Just prior to inviting all to receive the elements, I give a reminder that the table does not belong to us as a congregation or as a denomination. It’s not called “Christ’s table” just as a pretty catchphrase; the table truly belongs to him. As Christ invited all to commune with him during his days here, so we invite all to his table. I remind everyone that one does not have to be a member of Shiloh, another congregation within the UMC or a congregation anywhere else for that matter. The only qualification is a desire to have an encounter with Jesus or even to not be sure why one wants to come to the table. The point us, we are not to put up barriers to the table when it does not belong to us.

“The Church used to be a lifeboat rescuing the perishing. Now she is a cruise ship recruiting the promising.”

The above quote is by Leonard Ravenhill and was shared by a friend on Facebook. He and I both shared some thoughts about the church’s intent was to be open to all. So many people have had experiences that made them feel anything but accepted in churches and I am deeply grieved by this. How did the church get to the point where “all are welcome” meant “all are welcome as long as they meet our standards?”

Unfortunately we have all seen churches that tend to only want certain people as part of their congregation. I know of a church which was seeking to grow and decided to do some marketing in the form of direct mailings, signs near the main roads, things like that. My friend who was part of the church at the time was on the team who was in charge of this marketing campaign and became disillusioned when he realized that the mailings were being sent only to certain ZIP codes and the signs being put up in certain neighborhoods. When his concerns were not resolved within the committee, my friend went to talk to the pastor. Much to his (and my) shock, the pastor said “we have to make sure we get the right people into this church.” My friend is no longer part of the church and I really can’t blame him.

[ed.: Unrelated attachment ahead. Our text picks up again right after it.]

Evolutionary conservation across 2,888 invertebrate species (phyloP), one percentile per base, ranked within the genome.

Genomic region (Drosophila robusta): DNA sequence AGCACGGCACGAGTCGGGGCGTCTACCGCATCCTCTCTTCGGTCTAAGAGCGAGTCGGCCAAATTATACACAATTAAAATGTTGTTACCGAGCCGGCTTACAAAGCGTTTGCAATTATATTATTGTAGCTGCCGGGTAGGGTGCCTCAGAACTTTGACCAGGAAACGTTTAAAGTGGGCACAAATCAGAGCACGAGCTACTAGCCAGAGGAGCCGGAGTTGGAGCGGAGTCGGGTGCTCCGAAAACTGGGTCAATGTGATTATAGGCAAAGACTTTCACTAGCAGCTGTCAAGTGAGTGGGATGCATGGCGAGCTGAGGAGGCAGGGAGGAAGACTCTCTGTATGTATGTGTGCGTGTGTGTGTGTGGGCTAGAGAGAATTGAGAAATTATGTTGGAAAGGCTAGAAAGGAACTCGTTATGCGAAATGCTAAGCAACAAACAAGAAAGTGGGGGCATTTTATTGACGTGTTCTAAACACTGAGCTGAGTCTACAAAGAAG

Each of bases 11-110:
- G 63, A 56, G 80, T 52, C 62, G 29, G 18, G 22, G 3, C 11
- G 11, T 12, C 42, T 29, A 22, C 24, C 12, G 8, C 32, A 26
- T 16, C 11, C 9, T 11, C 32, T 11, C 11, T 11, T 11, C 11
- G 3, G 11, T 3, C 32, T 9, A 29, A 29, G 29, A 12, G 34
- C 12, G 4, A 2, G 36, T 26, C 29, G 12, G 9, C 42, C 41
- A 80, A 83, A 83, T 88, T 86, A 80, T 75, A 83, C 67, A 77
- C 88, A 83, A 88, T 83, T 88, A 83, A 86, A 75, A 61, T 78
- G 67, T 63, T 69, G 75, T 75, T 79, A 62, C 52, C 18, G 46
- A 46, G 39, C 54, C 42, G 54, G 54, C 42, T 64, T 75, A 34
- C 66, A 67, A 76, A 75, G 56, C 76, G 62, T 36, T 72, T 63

When Jesus came as a man and was ministering in this world, he put no restrictions on who could come to him. His apostles were not made up of the richest or the “most worthy” people in the land. His very inner circle was made up of what the society of the day considered some of the lowest people. These would have been the blue collar guys living in the poor ZIP codes, they were not wealthy nor did they hold any kind of real power. Jesus himself was a carpenter by trade and was not some well-to-do guy living in the best neighborhood. When people sought him out, he didn’t care where they lived. They only had to come as they were, find healing for their lives, bodies, souls, and experience transformation. He hindered no one.

Why is the church hindering people today?

Churches have expressed a desire to grow and ended up closing because the people they attracted were not just like those already there so the new people were driven out. I find this to be among the saddest reasons for a house of worship to close its doors. May God forgive our exclusionary practices and give all his people welcoming hearts which truly extends to all people. No one should be hindered from Jesus and therefore should not be hindered from worshiping him. Who are we to decide who’s worthy and who isn’t?

If you think about it, none of us are.